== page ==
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Walter Palmer, the lion killer, must not be extradited to Zimbabwe

By Tanonoka Joseph Whande

Our nation is under duress.

Our leaders are under pressure, both political and economic.

Tanonoka Joseph Whande
Tanonoka Joseph Whande

Our leaders are all in transition and are fighting for their own existence, not for the nation.

They believe national assets belong to them to sell and pocket the money.

Remember who “supported” Emerson Mnangagwa to replace Joyce Mujuru?

Do you see who is now trying to push Mnangagwa out of the way?

At least Mnangagwa cannot claim I never told him: “They will never allow him to be president.”

We are our own enemies.

The world, as we experience it on a daily basis, is a very unforgiving place yet it contains all the comforts that life requires for life to exist but at a cost almost equal to life itself.

People around the world have now become much more involved in issues pertaining to the environment, wild life, climate change and animal welfare than before.

Today, more than before, there are issues that we used to take for granted but that we are now viewing with a pleading hope to balance the over-burdened earth for our own survival. Politicians, who must renew their relevance with voters every so often, have a limited lifespan while the people have a permanent affinity with the earth.

I remember the revolt against the outrageous mink coats – once an unchallenged symbol of wealth, elegance and stardom.

Not anymore.

The world has become quite sensitive to issues that concern the reckless killing of wild animals.

The choices we make as individuals always somehow find their way into the world’s arena and we all either benefit or suffer because of the choices made by individuals in our society.

Intercontinental and international treaties are agreed upon and put into effect without much consultation with the nationals concerned.

A recent case involved the killing of Cecil, a ‘Zimbabwean lion’ (if there is such thing). Cecil, was allegedly lured out of the game reserve where it was “protected” and was shot with an arrow then tracked for 40 hours before being finished off with a gun.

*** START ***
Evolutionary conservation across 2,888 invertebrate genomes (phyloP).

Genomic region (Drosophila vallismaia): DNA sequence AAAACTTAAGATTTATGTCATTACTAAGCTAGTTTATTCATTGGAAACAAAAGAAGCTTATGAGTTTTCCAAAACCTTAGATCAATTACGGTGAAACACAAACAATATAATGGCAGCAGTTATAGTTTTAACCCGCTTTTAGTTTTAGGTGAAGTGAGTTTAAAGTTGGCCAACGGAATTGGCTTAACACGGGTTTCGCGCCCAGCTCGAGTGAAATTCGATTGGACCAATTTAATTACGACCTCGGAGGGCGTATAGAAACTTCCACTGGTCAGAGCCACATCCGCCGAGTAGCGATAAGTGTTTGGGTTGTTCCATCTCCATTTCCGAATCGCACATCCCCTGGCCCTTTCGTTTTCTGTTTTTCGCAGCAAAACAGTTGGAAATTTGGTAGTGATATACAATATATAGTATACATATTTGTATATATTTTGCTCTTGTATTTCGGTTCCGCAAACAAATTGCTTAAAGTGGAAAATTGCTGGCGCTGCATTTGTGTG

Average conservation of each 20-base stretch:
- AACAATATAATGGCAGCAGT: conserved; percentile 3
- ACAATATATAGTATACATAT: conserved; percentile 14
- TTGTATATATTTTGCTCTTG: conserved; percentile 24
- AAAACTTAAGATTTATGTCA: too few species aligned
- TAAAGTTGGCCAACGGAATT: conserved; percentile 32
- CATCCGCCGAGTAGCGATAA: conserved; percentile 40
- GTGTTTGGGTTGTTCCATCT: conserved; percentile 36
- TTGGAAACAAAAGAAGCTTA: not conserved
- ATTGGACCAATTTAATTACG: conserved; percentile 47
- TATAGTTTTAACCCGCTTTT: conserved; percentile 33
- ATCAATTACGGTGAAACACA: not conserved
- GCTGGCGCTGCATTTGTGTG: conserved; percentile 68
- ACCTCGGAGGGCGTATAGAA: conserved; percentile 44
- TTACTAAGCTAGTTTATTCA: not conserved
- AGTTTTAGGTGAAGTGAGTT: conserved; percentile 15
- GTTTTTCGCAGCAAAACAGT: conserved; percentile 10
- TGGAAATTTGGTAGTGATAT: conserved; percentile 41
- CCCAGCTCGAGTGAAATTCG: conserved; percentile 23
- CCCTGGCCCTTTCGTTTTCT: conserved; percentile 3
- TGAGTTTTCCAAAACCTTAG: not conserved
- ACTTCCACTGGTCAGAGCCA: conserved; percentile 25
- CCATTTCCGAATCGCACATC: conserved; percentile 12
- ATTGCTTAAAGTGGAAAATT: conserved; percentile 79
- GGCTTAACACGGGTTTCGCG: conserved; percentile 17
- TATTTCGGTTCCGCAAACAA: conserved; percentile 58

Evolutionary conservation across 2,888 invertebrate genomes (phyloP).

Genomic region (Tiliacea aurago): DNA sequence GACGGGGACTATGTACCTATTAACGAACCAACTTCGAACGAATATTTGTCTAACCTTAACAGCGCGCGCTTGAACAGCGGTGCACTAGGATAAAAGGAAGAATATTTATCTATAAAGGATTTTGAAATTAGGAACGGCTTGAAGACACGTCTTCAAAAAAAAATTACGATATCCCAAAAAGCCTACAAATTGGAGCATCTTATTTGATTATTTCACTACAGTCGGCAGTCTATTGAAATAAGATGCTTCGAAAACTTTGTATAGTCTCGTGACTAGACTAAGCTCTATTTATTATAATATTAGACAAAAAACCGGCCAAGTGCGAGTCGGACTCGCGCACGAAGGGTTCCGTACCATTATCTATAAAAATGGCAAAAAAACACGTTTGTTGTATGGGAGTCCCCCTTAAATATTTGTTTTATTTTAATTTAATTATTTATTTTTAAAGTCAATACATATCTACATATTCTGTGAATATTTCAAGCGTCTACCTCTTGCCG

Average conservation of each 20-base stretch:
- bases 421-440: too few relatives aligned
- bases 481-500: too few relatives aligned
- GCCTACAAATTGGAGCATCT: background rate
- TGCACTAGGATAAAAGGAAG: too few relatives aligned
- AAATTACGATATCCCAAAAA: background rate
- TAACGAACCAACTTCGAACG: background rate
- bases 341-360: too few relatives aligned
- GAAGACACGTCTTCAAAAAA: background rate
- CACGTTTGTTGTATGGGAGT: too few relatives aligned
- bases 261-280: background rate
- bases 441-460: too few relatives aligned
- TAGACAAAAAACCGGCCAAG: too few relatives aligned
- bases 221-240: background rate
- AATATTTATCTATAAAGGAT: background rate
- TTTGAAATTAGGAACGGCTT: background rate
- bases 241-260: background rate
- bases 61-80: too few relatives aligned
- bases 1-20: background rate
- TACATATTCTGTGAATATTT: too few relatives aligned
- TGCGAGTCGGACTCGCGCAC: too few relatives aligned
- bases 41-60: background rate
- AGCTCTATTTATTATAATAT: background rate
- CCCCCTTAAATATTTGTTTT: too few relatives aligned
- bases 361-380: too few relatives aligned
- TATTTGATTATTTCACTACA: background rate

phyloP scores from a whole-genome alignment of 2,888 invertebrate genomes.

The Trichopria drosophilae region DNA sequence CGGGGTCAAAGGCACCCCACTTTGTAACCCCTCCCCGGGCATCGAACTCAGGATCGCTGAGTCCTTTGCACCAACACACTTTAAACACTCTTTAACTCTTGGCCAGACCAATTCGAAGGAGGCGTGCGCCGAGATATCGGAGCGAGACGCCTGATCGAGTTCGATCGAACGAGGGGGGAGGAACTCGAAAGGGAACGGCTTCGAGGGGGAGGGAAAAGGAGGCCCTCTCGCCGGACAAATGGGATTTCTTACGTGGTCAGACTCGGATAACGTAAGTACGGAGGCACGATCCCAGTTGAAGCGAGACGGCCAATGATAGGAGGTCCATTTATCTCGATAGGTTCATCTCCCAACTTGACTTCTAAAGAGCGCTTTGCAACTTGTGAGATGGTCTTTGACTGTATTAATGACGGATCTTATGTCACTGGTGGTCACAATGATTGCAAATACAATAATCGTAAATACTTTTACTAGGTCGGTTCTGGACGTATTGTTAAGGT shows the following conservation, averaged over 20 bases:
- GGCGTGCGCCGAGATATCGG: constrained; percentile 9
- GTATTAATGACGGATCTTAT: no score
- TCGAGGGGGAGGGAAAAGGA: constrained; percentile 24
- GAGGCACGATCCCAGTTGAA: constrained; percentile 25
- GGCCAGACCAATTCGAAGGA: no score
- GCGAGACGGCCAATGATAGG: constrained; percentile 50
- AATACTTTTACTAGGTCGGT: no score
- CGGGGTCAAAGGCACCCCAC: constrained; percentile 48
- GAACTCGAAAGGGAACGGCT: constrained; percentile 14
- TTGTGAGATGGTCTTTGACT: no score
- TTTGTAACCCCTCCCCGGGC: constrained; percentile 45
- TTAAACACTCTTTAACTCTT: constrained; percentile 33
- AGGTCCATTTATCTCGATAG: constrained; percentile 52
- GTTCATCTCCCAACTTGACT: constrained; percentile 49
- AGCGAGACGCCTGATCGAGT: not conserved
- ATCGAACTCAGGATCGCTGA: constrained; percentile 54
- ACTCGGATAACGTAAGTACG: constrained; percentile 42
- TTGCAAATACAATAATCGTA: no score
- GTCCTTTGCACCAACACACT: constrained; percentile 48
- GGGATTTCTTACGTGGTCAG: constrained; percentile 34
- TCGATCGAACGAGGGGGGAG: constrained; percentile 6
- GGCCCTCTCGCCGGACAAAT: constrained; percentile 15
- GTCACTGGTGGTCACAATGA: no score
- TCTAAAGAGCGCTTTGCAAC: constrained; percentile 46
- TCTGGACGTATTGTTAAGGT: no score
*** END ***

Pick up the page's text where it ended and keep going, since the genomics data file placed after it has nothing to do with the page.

Cecil was then beheaded and had his head taken away to be stuffed and displayed as a memento to what some sick people believe is “professional hunting”.

But Cecil was a star both in and outside Zimbabwe.

He was popular with tourists and known to locals in his vicinity. After all, he was the country’s largest known male lion who wore an electronic collar for Oxford University researchers as he led “scientists” to learn more about lions as if the locals cannot tell these white folks all they need to know.

We knew our animals and had mutual respect for each other because we lived with each other without even set boundaries.

Now all our animals have names and wear electronic collars.

Surprisingly, Cecil’s killing ignited an international outcry like never before.

Something hit me as odd that there was such an avalanche of condemnation, worldwide demonstrations and petitions to the US president urging him and other governments to hand over the hunter, American dentist Walter Palmer, to the government of Zimbabwe to answer for his murderous deed.

It is odd that the killing of a lion galvanized people around the world but the abduction of fellow journalist, Itai Dzamara, by Robert Mugabe’s goons has not elicited much mention worldwide.

Abducted on March 9, 2015 Dzamara’s whereabouts are still unknown.

In the days following Cecil the lion’s demise at the hands of the American, Cecil hogged the limelight worldwide.

South Africa’s ROi Africa, a media monitoring company, said that almost two-thirds of the news the week following the killing focused on Cecil the lion.